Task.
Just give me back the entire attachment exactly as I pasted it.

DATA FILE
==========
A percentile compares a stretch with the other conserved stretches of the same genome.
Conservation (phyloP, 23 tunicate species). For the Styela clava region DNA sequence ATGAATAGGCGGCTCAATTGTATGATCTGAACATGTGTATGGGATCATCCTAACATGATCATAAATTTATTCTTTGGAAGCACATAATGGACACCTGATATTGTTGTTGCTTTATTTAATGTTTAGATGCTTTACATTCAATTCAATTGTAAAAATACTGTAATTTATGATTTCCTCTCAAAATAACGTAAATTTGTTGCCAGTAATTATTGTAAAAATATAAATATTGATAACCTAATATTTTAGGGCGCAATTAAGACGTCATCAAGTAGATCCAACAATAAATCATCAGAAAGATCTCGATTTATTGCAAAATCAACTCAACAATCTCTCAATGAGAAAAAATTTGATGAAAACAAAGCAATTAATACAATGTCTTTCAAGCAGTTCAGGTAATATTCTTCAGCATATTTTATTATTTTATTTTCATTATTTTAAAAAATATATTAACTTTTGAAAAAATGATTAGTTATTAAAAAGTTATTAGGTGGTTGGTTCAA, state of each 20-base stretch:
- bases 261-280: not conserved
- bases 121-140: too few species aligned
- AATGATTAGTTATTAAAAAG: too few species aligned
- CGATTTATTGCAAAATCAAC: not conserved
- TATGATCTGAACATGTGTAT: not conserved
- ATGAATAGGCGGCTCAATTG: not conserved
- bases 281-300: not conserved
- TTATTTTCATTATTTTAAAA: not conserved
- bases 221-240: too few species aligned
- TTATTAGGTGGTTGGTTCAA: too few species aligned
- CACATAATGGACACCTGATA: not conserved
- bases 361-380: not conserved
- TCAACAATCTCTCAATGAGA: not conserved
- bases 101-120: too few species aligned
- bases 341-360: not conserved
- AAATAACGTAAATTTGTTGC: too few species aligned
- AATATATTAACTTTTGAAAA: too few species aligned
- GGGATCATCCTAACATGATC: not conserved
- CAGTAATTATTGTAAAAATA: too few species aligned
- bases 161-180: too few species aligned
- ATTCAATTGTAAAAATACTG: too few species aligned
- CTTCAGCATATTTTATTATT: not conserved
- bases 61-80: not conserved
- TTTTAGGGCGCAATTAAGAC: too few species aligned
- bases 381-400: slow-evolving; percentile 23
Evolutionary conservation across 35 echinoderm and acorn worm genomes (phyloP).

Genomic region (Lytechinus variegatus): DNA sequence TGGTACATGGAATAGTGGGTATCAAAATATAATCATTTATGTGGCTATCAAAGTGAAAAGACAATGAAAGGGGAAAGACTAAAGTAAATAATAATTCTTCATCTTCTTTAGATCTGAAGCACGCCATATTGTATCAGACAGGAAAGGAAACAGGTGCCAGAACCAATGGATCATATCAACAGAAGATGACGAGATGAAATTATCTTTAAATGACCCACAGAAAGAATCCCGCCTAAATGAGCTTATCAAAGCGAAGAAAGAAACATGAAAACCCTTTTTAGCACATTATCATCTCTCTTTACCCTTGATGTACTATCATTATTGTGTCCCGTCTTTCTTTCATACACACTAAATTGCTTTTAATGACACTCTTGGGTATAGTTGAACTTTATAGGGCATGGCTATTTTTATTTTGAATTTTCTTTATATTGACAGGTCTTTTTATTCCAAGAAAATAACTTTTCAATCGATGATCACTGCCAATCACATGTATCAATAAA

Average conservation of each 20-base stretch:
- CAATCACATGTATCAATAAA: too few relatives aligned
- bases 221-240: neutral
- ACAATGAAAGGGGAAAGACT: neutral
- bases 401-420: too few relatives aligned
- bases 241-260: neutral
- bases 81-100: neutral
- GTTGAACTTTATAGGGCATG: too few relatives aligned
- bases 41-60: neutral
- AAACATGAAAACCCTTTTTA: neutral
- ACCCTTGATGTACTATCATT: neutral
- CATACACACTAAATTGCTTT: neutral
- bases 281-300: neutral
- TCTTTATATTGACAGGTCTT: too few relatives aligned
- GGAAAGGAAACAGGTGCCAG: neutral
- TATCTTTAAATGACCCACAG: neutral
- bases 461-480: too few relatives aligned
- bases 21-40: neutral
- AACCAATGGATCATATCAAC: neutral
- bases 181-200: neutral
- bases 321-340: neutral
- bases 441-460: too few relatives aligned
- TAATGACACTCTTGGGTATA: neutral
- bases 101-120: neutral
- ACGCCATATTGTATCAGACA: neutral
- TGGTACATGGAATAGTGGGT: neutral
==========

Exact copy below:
A percentile compares a stretch with the other conserved stretches of the same genome.
Conservation (phyloP, 23 tunicate species). For the Styela clava region DNA sequence ATGAATAGGCGGCTCAATTGTATGATCTGAACATGTGTATGGGATCATCCTAACATGATCATAAATTTATTCTTTGGAAGCACATAATGGACACCTGATATTGTTGTTGCTTTATTTAATGTTTAGATGCTTTACATTCAATTCAATTGTAAAAATACTGTAATTTATGATTTCCTCTCAAAATAACGTAAATTTGTTGCCAGTAATTATTGTAAAAATATAAATATTGATAACCTAATATTTTAGGGCGCAATTAAGACGTCATCAAGTAGATCCAACAATAAATCATCAGAAAGATCTCGATTTATTGCAAAATCAACTCAACAATCTCTCAATGAGAAAAAATTTGATGAAAACAAAGCAATTAATACAATGTCTTTCAAGCAGTTCAGGTAATATTCTTCAGCATATTTTATTATTTTATTTTCATTATTTTAAAAAATATATTAACTTTTGAAAAAATGATTAGTTATTAAAAAGTTATTAGGTGGTTGGTTCAA, state of each 20-base stretch:
- bases 261-280: not conserved
- bases 121-140: too few species aligned
- AATGATTAGTTATTAAAAAG: too few species aligned
- CGATTTATTGCAAAATCAAC: not conserved
- TATGATCTGAACATGTGTAT: not conserved
- ATGAATAGGCGGCTCAATTG: not conserved
- bases 281-300: not conserved
- TTATTTTCATTATTTTAAAA: not conserved
- bases 221-240: too few species aligned
- TTATTAGGTGGTTGGTTCAA: too few species aligned
- CACATAATGGACACCTGATA: not conserved
- bases 361-380: not conserved
- TCAACAATCTCTCAATGAGA: not conserved
- bases 101-120: too few species aligned
- bases 341-360: not conserved
- AAATAACGTAAATTTGTTGC: too few species aligned
- AATATATTAACTTTTGAAAA: too few species aligned
- GGGATCATCCTAACATGATC: not conserved
- CAGTAATTATTGTAAAAATA: too few species aligned
- bases 161-180: too few species aligned
- ATTCAATTGTAAAAATACTG: too few species aligned
- CTTCAGCATATTTTATTATT: not conserved
- bases 61-80: not conserved
- TTTTAGGGCGCAATTAAGAC: too few species aligned
- bases 381-400: slow-evolving; percentile 23
Evolutionary conservation across 35 echinoderm and acorn worm genomes (phyloP).

Genomic region (Lytechinus variegatus): DNA sequence TGGTACATGGAATAGTGGGTATCAAAATATAATCATTTATGTGGCTATCAAAGTGAAAAGACAATGAAAGGGGAAAGACTAAAGTAAATAATAATTCTTCATCTTCTTTAGATCTGAAGCACGCCATATTGTATCAGACAGGAAAGGAAACAGGTGCCAGAACCAATGGATCATATCAACAGAAGATGACGAGATGAAATTATCTTTAAATGACCCACAGAAAGAATCCCGCCTAAATGAGCTTATCAAAGCGAAGAAAGAAACATGAAAACCCTTTTTAGCACATTATCATCTCTCTTTACCCTTGATGTACTATCATTATTGTGTCCCGTCTTTCTTTCATACACACTAAATTGCTTTTAATGACACTCTTGGGTATAGTTGAACTTTATAGGGCATGGCTATTTTTATTTTGAATTTTCTTTATATTGACAGGTCTTTTTATTCCAAGAAAATAACTTTTCAATCGATGATCACTGCCAATCACATGTATCAATAAA

Average conservation of each 20-base stretch:
- CAATCACATGTATCAATAAA: too few relatives aligned
- bases 221-240: neutral
- ACAATGAAAGGGGAAAGACT: neutral
- bases 401-420: too few relatives aligned
- bases 241-260: neutral
- bases 81-100: neutral
- GTTGAACTTTATAGGGCATG: too few relatives aligned
- bases 41-60: neutral
- AAACATGAAAACCCTTTTTA: neutral
- ACCCTTGATGTACTATCATT: neutral
- CATACACACTAAATTGCTTT: neutral
- bases 281-300: neutral
- TCTTTATATTGACAGGTCTT: too few relatives aligned
- GGAAAGGAAACAGGTGCCAG: neutral
- TATCTTTAAATGACCCACAG: neutral
- bases 461-480: too few relatives aligned
- bases 21-40: neutral
- AACCAATGGATCATATCAAC: neutral
- bases 181-200: neutral
- bases 321-340: neutral
- bases 441-460: too few relatives aligned
- TAATGACACTCTTGGGTATA: neutral
- bases 101-120: neutral
- ACGCCATATTGTATCAGACA: neutral
- TGGTACATGGAATAGTGGGT: neutral